Good News or Bad news?
altTo answer the question, it really depends on which sectors of the Pilot Industries the company operates in. It is reported that the majority of general taxpayers have experienced a decrease in tax burden due to the wider range of deductable input VAT according to statistics released by the Shanghai regional government. In the meantime, many small-scale tax payers in Shanghai have also been reportedly benefiting from the reduced 3% VAT rate as opposed to the 5% BT rate previously applicable. However, the transition from BT to VAT has brought about hardship rather than blessings to the logistics sectors due to the increase of tax rate from previous 3% BT to current 11% VAT. In addition, the major input VAT deductible items in the transportation sector are transportation vehicles, fuel and maintenance and repair fees; all of which at this stage would be far from sufficient for input deduction purposes to reduce the overall costs of transportation companies. This is partly because such reform is implemented only in Shanghai rather than across the nation, which restricts the scope of deductible costs for businesses under the Pilot Industries.
 
Conclusion 
Although it is widely expected that the pilot reform program may reduce the tax burden of companies in certain service industries by helping them to avoid double taxation, the actual extent of any reduction for certain sectors is less encouraging.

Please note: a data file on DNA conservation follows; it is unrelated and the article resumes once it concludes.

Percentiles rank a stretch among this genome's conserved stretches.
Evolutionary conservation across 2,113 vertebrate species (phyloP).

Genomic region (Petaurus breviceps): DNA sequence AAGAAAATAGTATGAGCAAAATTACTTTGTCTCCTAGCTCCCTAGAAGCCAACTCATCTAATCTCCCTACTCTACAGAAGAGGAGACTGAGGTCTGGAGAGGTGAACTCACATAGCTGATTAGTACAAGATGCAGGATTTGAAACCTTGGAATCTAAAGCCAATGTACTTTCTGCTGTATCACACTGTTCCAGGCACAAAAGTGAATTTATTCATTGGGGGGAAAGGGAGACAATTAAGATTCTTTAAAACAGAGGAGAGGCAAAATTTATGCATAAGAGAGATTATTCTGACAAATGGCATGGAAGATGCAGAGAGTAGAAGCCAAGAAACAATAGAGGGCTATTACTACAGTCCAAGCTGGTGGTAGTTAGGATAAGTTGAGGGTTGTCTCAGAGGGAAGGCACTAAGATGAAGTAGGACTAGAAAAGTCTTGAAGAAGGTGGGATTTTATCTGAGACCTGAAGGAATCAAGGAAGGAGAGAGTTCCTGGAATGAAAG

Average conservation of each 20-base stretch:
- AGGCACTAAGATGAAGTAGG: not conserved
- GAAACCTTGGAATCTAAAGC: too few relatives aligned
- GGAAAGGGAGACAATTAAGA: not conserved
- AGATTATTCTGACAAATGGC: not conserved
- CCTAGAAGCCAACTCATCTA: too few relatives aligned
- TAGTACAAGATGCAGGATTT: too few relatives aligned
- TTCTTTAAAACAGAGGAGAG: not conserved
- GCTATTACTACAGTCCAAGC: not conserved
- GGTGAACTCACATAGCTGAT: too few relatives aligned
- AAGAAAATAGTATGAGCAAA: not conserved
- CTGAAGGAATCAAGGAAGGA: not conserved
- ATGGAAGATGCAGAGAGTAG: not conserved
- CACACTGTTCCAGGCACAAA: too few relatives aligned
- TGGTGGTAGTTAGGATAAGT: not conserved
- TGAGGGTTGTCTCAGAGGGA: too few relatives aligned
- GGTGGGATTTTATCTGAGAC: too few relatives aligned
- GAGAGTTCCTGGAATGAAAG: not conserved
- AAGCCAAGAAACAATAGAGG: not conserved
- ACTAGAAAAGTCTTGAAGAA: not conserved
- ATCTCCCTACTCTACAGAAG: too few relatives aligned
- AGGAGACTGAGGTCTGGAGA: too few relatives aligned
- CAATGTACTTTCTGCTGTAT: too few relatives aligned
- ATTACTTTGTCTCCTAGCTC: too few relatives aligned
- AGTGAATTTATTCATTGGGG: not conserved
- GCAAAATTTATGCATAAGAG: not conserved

It is imperative that the State authority shall launch a nation-wide VAT reform program applying to more service sectors as soon as possible before the business operators engaged in service industries can genuinely benefit from the indirect tax reform in China. Disparity in tax burdens between different regions and different service sectors certainly causes disruption to business operations instead of easing the burden for them. In addition, the BT-VAT transformation will probably have a substantial impact on the local tax income since VAT legally belongs to the central government of the State rather than local government. It remains to be seen whether the special policy granted to Shanghai in implementing the pilot program allowing the Shanghai government to retain the VAT levied will be able to be offered to other provinces or cities as well when participating in the expanded pilot program later this year.